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Understanding Non-Uniform Memory Access – NUMA

Understanding Non-Uniform Memory Access – NUMA

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Published by: ANILPETWAL on Dec 29, 2009
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Understanding Non-uniform Memory Access – NUMA
Microprocessor challenge .As clock speed and the number of processors increase, it becomesincreasingly difficult to reduce the memory latency required to use this additional processingpower. To circumvent this, hardware vendors provide large L3 caches, but this is only a limitedsolution. NUMA architecture provides a scalable solution to this problem.
In NUMA systems,the nodes consist of processors and memory which are interconnected. Eachprocessor can access local memory and they can access memory on the othernodes. There is a greater latency in accessing the remote memory compared to thelocal memory. i.e. non-uniform memory access.
NUMA Concepts
  The trend in hardware has been towards more than one system bus, each serving a small setof processors. Each group of processors has its own memory and possibly its own I/O channels.However, each CPU can access memory associated with the other groups in a coherent way.Each group is called a NUMA node. The number of CPUs within a NUMA node depends on thehardware vendor. It is faster to access local memory than the memory associated with otherNUMA nodes. This is the reason for the name, non-uniform memory access architecture.On NUMA hardware, some regions of memory are on physically different buses from otherregions. Because NUMA uses local and foreign memory, it will take longer to access someregions of memory than others.
Local memory 
foreign memory 
are typically used inreference to a currently running thread. Local memory is the memory that is on the same nodeas the CPU currently running the thread. Any memory that does not belong to the node onwhich the thread is currently running is foreign. Foreign memory is also known as
. The ratio of the cost to access foreign memory over that for local memory is calledthe NUMA ratio. If the NUMA ratio is 1, it is symmetric multiprocessing (SMP). The greater theratio, the more it costs to access the memory of other nodes. Windows applications that arenot NUMA aware (including SQL Server 2000 SP3 and earlier) sometimes perform poorly onNUMA hardware. The main benefit of NUMA is scalability. The NUMA architecture was designed to surpass thescalability limits of the SMP architecture. With SMP, all memory access is posted to the sameshared memory bus. This works fine for a relatively small number of CPUs, but not when youhave dozens, even hundreds, of CPUs competing for access to the shared memory bus. NUMAalleviates these bottlenecks by limiting the number of CPUs on any one memory bus andconnecting the various nodes by means of a high speed interconnection. 
Hardware NUMA
Computers with hardware NUMA have more than one system bus, each serving a small set of processors. Each group of processors has its own memory and possibly its own I/O channels,but each CPU can access memory associated with other groups in a coherent way. Each groupis called a NUMA node. The number of CPUs within a NUMA node depends on the hardwarevendor. Your hardware manufacturer can tell you if your computer supports hardware NUMA.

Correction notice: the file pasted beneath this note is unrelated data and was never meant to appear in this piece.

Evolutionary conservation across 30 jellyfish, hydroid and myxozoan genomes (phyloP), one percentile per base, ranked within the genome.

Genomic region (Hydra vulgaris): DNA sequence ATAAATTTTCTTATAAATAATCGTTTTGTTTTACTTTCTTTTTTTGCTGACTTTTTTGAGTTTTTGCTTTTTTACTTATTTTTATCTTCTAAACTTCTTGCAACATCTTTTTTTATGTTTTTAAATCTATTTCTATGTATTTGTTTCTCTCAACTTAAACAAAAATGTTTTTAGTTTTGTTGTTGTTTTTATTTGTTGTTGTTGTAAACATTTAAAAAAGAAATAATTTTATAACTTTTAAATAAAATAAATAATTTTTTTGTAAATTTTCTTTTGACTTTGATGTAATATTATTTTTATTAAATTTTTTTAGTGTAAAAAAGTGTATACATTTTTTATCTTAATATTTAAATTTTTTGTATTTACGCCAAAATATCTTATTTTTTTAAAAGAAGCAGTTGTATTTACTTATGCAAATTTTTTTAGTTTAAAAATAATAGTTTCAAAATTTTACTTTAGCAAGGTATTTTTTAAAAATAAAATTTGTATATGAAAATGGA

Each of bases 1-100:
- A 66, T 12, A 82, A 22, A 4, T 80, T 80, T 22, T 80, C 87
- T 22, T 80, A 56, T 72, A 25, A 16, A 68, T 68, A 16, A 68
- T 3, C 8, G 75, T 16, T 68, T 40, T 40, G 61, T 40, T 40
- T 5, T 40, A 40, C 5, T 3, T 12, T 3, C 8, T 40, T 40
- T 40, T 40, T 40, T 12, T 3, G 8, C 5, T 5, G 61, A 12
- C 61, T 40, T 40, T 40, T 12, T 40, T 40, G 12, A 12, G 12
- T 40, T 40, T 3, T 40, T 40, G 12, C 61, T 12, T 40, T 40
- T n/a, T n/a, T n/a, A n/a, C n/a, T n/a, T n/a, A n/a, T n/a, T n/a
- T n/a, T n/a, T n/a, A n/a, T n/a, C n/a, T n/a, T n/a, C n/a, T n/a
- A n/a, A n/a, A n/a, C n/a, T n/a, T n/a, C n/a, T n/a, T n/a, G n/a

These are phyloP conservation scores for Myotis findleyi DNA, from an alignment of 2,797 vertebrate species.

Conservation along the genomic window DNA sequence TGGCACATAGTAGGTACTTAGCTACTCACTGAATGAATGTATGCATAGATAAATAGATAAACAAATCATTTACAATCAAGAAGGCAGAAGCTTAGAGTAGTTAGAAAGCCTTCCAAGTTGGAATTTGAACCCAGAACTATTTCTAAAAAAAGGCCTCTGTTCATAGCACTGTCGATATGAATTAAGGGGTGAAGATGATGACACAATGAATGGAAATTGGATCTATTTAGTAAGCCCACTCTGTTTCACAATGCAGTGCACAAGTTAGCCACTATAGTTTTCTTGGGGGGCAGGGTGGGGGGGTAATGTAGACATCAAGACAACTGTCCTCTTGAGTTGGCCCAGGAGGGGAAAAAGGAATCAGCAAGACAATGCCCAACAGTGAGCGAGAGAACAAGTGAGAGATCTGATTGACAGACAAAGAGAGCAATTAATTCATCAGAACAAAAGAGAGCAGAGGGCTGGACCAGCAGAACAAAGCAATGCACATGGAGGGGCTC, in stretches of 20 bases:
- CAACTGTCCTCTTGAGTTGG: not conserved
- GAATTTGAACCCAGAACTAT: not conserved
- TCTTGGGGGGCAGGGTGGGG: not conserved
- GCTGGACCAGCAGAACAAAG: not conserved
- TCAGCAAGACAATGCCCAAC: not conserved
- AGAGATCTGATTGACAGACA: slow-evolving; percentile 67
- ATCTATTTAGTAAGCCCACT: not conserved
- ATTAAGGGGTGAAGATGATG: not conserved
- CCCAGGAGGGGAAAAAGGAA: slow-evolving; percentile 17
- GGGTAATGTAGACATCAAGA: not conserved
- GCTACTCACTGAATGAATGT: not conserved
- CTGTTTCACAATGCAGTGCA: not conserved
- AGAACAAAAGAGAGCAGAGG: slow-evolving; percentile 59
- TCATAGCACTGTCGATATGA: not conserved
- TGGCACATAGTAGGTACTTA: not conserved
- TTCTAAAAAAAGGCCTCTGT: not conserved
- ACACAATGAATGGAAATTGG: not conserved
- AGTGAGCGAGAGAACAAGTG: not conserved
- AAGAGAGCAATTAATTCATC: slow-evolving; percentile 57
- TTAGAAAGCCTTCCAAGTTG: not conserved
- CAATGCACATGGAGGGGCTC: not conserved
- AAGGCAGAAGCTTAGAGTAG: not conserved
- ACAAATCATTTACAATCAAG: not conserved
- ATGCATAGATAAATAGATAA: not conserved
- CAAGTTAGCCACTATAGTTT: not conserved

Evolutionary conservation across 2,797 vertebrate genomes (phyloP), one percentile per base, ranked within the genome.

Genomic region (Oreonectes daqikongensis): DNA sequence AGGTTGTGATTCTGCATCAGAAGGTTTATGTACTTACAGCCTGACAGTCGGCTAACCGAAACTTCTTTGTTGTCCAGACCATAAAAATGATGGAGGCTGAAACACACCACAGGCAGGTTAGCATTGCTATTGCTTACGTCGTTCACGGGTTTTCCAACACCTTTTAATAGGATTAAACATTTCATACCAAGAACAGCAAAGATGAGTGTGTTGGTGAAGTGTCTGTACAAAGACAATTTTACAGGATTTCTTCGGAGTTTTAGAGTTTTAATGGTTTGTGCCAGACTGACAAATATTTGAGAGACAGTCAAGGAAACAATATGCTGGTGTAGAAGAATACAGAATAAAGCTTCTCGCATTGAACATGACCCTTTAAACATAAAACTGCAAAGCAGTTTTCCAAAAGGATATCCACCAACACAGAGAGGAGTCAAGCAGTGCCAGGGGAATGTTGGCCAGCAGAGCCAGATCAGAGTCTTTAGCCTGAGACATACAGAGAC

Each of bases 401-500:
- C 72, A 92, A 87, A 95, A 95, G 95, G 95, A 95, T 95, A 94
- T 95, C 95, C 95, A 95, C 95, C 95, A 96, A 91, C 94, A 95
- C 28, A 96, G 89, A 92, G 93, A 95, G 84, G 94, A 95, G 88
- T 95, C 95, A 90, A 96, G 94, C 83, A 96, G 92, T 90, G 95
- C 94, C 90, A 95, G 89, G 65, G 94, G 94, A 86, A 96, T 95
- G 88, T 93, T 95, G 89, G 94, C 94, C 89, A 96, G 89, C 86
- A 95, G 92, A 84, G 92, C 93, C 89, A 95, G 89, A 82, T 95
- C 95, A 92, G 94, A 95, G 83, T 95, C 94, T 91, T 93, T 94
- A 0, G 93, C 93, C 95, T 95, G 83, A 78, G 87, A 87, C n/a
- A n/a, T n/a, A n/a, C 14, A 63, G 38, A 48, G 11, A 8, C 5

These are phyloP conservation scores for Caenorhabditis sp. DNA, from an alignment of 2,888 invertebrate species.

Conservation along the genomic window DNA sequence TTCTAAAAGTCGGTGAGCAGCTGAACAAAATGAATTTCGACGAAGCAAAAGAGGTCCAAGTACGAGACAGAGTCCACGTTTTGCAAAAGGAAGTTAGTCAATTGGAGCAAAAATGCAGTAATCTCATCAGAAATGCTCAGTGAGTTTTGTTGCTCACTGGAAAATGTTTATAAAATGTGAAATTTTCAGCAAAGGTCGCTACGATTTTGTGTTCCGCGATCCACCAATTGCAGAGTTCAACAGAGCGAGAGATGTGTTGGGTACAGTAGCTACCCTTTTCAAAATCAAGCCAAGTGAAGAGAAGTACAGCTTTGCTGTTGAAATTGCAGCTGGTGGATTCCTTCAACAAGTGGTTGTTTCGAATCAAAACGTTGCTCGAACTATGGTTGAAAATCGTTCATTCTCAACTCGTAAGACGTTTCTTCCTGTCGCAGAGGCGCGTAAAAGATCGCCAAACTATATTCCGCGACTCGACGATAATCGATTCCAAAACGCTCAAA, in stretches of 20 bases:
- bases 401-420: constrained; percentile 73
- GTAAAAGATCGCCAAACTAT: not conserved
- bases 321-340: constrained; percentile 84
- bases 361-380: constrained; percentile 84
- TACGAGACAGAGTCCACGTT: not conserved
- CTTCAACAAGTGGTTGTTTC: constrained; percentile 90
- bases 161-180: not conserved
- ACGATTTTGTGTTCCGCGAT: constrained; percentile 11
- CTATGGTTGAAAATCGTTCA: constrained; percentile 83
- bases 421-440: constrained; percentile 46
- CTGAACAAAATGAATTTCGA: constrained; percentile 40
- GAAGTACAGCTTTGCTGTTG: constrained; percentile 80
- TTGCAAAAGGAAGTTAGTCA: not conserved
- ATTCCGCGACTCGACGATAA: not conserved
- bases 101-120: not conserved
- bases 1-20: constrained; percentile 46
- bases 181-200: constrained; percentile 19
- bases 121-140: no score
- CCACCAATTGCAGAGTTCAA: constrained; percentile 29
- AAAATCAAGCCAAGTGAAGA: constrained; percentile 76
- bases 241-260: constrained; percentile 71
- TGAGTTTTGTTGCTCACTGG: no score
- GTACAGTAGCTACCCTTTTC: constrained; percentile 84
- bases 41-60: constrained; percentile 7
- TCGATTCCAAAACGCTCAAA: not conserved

The SMP and MPP Machine Architectures
 This discussion requires a baseline understanding of symmetric multiprocessing (SMP) andmassively parallel processing (MPP) machine architecturesSMP systems allow any processor to work on any task no matter where the data for that taskare located in memory; with proper operating system support, SMP systems can easily movetasks between processors to balance the workload efficiently.
SMP – Symmetric Multiprocessing System
Max 8 Processor
Stated simply, an SMP machine has memory and disk that is equally accessible to anyprocessor (hence the term "symmetric").And symmetric really means symmetric. All theprocessors have to be the same speed, the same stepping, the same manufacturer. They mustbe identical in every way. If you break any of these rules, you will get strange results. Strangeresults from QueryPerformanceCounter will be the least of your problems,The physics behind ahardware bus plated into a circuit board limits how close they can be before electromagneticinterference becomes unmanageable,
Entry Level Syster - Before about 2006, entry-level servers and workstations with two processors dominated the SMP market. With the introduction of dual-core devices, SMP isfound in most new desktop machines and in many laptop machines. The most popular entry-level SMP systems use the x86 instruction set architecture and are based on Intel’s Xeon,Pentium D, Core Duo, and Core 2 Duo based processors or AMD’s Athlon64 X2, Quad FX or Opteron 200 and 2000 series processors. Servers use those processors and other readily available non-x86 processor choices including the Sun Microsystems UltraSPARC, FujitsuSPARC64 III and later, SGI MIPS, Intel Itanium, Hewlett Packard PA-RISC, Hewlett-Packar(merged with Compaq which acquired first Digital Equipment Corporation) DEC Alpha, IBMPOWER and Apple Computer PowerPC (specifically G4 and G5 series, as well as earlier PowerPC 604 and 604e series) processors. In all cases, these systems are available inunprocessed versions as well.Mid Range Server - The Burroughs B5500 first implemented SMP in 1961, It was implemented later on other mainframes. Mid-level servers, using between four and eight processors, can befound using the Intel Xeon MP, AMD Opteron 800 and 8000 series and the above-mentioned UltraSPARC, SPARC64, MIPS, Itanium, PA-RISC, Alpha and POWER processors.
MMP - Massive parallel processing Architecture (Max 32 Processor)

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